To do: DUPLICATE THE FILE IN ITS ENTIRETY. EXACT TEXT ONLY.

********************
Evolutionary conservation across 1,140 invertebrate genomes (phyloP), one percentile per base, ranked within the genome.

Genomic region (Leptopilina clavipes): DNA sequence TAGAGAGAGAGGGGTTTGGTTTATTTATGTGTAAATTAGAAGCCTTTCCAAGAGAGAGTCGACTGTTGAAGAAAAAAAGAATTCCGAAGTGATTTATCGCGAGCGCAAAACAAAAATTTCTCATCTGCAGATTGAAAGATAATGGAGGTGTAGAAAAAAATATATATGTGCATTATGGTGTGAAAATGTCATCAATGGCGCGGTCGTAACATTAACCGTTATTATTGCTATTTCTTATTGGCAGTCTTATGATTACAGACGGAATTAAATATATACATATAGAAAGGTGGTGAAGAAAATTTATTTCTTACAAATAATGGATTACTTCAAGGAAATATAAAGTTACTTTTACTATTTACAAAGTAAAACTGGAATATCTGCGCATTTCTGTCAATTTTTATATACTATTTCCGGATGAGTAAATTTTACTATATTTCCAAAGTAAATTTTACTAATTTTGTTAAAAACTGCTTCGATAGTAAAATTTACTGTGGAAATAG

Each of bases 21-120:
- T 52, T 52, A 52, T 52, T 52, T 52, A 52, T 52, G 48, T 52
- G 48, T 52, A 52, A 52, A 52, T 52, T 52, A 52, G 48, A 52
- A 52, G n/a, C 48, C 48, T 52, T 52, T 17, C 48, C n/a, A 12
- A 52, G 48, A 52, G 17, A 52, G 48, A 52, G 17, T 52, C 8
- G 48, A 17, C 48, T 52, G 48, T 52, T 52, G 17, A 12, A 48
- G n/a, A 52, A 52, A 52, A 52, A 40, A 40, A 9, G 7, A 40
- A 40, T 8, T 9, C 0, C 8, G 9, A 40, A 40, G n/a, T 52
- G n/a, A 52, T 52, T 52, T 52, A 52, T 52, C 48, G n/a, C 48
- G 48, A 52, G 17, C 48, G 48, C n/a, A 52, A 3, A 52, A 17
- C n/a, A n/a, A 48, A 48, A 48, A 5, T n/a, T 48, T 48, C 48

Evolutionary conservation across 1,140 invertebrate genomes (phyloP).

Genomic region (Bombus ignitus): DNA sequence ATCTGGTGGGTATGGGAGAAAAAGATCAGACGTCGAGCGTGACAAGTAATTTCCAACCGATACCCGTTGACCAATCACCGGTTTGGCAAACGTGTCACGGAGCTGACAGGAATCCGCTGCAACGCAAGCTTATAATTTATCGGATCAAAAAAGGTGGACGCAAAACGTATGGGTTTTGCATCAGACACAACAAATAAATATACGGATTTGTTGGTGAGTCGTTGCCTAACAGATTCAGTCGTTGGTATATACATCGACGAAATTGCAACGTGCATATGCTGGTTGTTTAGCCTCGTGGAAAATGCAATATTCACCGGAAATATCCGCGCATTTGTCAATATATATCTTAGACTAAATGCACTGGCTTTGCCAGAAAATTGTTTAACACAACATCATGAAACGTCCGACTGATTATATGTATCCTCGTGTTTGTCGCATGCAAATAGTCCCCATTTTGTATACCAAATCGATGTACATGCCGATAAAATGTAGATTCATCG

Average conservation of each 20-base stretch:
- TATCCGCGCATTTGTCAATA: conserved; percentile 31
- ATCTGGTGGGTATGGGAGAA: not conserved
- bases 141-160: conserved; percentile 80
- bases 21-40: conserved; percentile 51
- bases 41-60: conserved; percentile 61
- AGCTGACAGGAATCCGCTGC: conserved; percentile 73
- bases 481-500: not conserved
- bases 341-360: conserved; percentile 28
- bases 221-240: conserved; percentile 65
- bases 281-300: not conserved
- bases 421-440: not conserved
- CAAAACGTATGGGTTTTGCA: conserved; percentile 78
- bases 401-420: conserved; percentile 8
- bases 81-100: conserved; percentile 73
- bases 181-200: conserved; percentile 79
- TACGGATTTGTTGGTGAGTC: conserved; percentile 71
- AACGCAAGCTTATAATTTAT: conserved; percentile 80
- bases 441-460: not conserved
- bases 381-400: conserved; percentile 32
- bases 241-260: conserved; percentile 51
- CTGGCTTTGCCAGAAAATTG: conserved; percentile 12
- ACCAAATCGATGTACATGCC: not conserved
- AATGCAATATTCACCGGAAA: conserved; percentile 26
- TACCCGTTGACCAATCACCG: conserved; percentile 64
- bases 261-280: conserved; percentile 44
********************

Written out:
Evolutionary conservation across 1,140 invertebrate genomes (phyloP), one percentile per base, ranked within the genome.

Genomic region (Leptopilina clavipes): DNA sequence TAGAGAGAGAGGGGTTTGGTTTATTTATGTGTAAATTAGAAGCCTTTCCAAGAGAGAGTCGACTGTTGAAGAAAAAAAGAATTCCGAAGTGATTTATCGCGAGCGCAAAACAAAAATTTCTCATCTGCAGATTGAAAGATAATGGAGGTGTAGAAAAAAATATATATGTGCATTATGGTGTGAAAATGTCATCAATGGCGCGGTCGTAACATTAACCGTTATTATTGCTATTTCTTATTGGCAGTCTTATGATTACAGACGGAATTAAATATATACATATAGAAAGGTGGTGAAGAAAATTTATTTCTTACAAATAATGGATTACTTCAAGGAAATATAAAGTTACTTTTACTATTTACAAAGTAAAACTGGAATATCTGCGCATTTCTGTCAATTTTTATATACTATTTCCGGATGAGTAAATTTTACTATATTTCCAAAGTAAATTTTACTAATTTTGTTAAAAACTGCTTCGATAGTAAAATTTACTGTGGAAATAG

Each of bases 21-120:
- T 52, T 52, A 52, T 52, T 52, T 52, A 52, T 52, G 48, T 52
- G 48, T 52, A 52, A 52, A 52, T 52, T 52, A 52, G 48, A 52
- A 52, G n/a, C 48, C 48, T 52, T 52, T 17, C 48, C n/a, A 12
- A 52, G 48, A 52, G 17, A 52, G 48, A 52, G 17, T 52, C 8
- G 48, A 17, C 48, T 52, G 48, T 52, T 52, G 17, A 12, A 48
- G n/a, A 52, A 52, A 52, A 52, A 40, A 40, A 9, G 7, A 40
- A 40, T 8, T 9, C 0, C 8, G 9, A 40, A 40, G n/a, T 52
- G n/a, A 52, T 52, T 52, T 52, A 52, T 52, C 48, G n/a, C 48
- G 48, A 52, G 17, C 48, G 48, C n/a, A 52, A 3, A 52, A 17
- C n/a, A n/a, A 48, A 48, A 48, A 5, T n/a, T 48, T 48, C 48

Evolutionary conservation across 1,140 invertebrate genomes (phyloP).

Genomic region (Bombus ignitus): DNA sequence ATCTGGTGGGTATGGGAGAAAAAGATCAGACGTCGAGCGTGACAAGTAATTTCCAACCGATACCCGTTGACCAATCACCGGTTTGGCAAACGTGTCACGGAGCTGACAGGAATCCGCTGCAACGCAAGCTTATAATTTATCGGATCAAAAAAGGTGGACGCAAAACGTATGGGTTTTGCATCAGACACAACAAATAAATATACGGATTTGTTGGTGAGTCGTTGCCTAACAGATTCAGTCGTTGGTATATACATCGACGAAATTGCAACGTGCATATGCTGGTTGTTTAGCCTCGTGGAAAATGCAATATTCACCGGAAATATCCGCGCATTTGTCAATATATATCTTAGACTAAATGCACTGGCTTTGCCAGAAAATTGTTTAACACAACATCATGAAACGTCCGACTGATTATATGTATCCTCGTGTTTGTCGCATGCAAATAGTCCCCATTTTGTATACCAAATCGATGTACATGCCGATAAAATGTAGATTCATCG

Average conservation of each 20-base stretch:
- TATCCGCGCATTTGTCAATA: conserved; percentile 31
- ATCTGGTGGGTATGGGAGAA: not conserved
- bases 141-160: conserved; percentile 80
- bases 21-40: conserved; percentile 51
- bases 41-60: conserved; percentile 61
- AGCTGACAGGAATCCGCTGC: conserved; percentile 73
- bases 481-500: not conserved
- bases 341-360: conserved; percentile 28
- bases 221-240: conserved; percentile 65
- bases 281-300: not conserved
- bases 421-440: not conserved
- CAAAACGTATGGGTTTTGCA: conserved; percentile 78
- bases 401-420: conserved; percentile 8
- bases 81-100: conserved; percentile 73
- bases 181-200: conserved; percentile 79
- TACGGATTTGTTGGTGAGTC: conserved; percentile 71
- AACGCAAGCTTATAATTTAT: conserved; percentile 80
- bases 441-460: not conserved
- bases 381-400: conserved; percentile 32
- bases 241-260: conserved; percentile 51
- CTGGCTTTGCCAGAAAATTG: conserved; percentile 12
- ACCAAATCGATGTACATGCC: not conserved
- AATGCAATATTCACCGGAAA: conserved; percentile 26
- TACCCGTTGACCAATCACCG: conserved; percentile 64
- bases 261-280: conserved; percentile 44